A force-measuring roller bearing is also well known in which a static measuring device is used. In this bearing the measuring grid length is selected in such a manner that it represents a multiple of the roll body distance. However, since the measuring grid is not extended in its full length, whereas the recorded strains are very small, it is necessary to select amplifiers with a very high amplifying factor. Owing to the well-known drawbacks of d.c. voltage amplification, this will make the measurements very unreliable.
Both well-known apparatuses do not allow to measure a load applied to the bearing by external forces for any long period of time.
The object of the invention is to provide an apparatus as described in the preamble, which allows to record the load applied to a bearing by external forces, as much as possible irrespective of the working condition of the bearing and for extended periods of time.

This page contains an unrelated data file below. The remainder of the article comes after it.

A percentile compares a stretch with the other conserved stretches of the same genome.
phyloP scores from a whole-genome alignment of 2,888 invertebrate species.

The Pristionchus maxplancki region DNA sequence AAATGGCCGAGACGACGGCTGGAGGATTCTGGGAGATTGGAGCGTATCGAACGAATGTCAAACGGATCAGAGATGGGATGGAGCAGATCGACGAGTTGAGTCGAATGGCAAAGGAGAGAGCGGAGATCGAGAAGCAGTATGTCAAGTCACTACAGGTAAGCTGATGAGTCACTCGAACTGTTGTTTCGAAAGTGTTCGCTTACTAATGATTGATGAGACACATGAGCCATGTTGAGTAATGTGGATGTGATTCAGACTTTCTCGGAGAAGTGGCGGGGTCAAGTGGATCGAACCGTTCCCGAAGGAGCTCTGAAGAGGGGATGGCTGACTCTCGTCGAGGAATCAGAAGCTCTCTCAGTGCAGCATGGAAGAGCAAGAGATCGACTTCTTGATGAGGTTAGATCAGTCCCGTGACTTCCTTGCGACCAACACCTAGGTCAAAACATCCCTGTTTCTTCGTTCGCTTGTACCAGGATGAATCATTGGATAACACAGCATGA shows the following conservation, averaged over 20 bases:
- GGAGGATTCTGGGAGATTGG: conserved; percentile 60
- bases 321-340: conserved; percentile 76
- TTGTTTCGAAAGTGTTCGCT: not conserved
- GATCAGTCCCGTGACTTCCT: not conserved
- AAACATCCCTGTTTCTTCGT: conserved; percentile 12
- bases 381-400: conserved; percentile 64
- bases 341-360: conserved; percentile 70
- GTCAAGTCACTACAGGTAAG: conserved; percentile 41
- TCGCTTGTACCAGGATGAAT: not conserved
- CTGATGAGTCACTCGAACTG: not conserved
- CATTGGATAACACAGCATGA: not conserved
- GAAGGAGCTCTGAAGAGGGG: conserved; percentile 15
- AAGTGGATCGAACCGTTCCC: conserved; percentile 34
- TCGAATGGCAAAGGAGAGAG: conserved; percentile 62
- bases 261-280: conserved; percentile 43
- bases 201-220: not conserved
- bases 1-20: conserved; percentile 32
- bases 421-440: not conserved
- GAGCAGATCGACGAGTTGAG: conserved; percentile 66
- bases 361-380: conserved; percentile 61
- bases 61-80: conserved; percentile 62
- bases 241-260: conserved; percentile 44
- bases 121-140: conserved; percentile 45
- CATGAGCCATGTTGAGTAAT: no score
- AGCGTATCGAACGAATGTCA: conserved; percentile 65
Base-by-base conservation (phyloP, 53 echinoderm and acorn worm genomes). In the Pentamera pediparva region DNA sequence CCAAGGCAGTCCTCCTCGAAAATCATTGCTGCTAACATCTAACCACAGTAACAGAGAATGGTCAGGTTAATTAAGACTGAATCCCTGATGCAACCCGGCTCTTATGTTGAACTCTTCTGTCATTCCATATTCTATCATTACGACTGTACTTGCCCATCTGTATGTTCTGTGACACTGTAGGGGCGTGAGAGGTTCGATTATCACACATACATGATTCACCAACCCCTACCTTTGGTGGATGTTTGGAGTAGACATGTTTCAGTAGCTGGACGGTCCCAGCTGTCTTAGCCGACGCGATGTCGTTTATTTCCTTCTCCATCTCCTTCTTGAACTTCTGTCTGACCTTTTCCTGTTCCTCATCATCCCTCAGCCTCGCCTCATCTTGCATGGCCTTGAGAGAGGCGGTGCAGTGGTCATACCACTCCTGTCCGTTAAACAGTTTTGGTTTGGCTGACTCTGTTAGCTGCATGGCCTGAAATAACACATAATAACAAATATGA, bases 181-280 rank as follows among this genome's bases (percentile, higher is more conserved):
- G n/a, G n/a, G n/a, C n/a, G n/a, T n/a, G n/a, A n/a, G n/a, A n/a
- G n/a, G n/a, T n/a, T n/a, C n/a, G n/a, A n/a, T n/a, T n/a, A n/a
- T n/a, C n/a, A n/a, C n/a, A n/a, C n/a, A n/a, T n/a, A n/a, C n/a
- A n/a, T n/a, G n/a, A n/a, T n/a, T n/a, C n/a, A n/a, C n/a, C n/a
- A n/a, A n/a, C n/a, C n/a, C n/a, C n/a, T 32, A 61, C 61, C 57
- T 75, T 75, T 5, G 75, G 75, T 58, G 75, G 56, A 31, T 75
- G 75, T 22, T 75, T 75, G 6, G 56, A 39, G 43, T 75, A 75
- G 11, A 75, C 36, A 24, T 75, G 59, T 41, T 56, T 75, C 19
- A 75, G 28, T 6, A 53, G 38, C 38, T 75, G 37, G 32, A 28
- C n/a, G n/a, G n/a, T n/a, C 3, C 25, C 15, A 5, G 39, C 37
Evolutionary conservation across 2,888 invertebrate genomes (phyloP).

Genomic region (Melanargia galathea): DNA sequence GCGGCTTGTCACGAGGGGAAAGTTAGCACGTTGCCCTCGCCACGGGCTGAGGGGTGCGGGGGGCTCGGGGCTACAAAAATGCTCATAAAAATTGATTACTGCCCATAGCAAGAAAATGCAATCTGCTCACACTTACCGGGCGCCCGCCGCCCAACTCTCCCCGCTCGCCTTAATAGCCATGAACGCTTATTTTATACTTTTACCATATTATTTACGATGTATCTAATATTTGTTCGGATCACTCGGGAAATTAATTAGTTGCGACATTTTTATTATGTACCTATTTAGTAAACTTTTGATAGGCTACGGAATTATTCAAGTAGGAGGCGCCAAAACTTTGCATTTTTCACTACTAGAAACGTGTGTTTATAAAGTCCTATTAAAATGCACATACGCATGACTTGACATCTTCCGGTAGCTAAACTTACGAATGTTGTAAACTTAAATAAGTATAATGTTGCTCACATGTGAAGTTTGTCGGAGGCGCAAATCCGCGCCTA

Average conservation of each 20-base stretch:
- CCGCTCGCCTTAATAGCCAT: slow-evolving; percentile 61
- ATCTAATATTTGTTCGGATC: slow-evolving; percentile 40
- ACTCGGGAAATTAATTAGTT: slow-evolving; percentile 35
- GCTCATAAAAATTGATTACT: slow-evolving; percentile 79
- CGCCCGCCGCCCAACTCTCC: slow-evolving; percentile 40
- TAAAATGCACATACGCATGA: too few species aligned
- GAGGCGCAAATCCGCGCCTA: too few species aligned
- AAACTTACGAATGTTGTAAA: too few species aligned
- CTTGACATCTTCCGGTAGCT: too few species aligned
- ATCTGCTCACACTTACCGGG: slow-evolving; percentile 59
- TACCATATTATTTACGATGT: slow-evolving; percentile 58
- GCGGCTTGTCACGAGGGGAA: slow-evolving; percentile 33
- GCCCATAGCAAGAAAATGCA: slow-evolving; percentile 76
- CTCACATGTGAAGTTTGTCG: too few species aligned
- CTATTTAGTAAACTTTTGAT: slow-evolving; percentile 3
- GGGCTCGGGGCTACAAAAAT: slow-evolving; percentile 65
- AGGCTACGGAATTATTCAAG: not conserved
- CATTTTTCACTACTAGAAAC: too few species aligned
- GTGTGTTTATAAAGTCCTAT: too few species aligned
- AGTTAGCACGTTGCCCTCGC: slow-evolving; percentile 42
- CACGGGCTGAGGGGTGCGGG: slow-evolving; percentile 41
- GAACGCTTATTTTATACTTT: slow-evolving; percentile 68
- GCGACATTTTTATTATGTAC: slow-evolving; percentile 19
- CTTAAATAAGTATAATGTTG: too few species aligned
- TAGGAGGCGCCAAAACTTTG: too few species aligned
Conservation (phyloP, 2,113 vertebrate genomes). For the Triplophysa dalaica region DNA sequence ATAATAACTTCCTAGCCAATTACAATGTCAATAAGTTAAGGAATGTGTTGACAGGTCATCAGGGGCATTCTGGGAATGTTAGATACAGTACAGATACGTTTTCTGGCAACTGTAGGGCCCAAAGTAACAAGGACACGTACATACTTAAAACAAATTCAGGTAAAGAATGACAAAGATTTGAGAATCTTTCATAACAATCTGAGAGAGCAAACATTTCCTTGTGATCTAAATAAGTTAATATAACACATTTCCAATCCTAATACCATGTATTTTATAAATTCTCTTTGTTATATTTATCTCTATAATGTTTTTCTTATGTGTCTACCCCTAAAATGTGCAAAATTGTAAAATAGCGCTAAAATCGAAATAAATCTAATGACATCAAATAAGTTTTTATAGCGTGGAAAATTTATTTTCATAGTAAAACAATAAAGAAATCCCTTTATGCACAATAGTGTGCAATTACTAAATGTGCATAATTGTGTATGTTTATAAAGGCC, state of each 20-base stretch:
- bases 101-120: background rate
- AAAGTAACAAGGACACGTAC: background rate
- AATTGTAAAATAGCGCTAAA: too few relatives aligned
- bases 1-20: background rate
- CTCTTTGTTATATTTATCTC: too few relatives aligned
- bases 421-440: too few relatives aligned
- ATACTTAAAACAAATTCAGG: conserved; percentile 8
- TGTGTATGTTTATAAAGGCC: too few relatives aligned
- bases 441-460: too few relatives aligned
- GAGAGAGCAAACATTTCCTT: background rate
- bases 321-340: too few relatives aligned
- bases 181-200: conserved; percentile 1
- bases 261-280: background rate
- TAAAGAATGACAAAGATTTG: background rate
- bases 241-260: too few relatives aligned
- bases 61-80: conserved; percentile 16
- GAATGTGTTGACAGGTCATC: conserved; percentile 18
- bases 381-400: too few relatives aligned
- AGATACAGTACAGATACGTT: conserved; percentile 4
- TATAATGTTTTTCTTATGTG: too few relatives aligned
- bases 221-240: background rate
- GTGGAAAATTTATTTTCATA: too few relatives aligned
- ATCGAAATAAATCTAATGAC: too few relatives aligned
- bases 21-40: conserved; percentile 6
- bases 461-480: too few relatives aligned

According to the invention, this object is reached in that the roller bearing is preloaded, that the resistance variations of the strain gauge(s) arranged at a measuring point, are recorded individually, that the recorded measured values of at least two measuring points, after they have been individually amplified, are individually rectified, and that signals which are proportional to the external forces, are obtained through subtraction from the rectified signals, while due to said subtraction those parts of the individually amplified and rectified signals due to the internal forces are eliminated.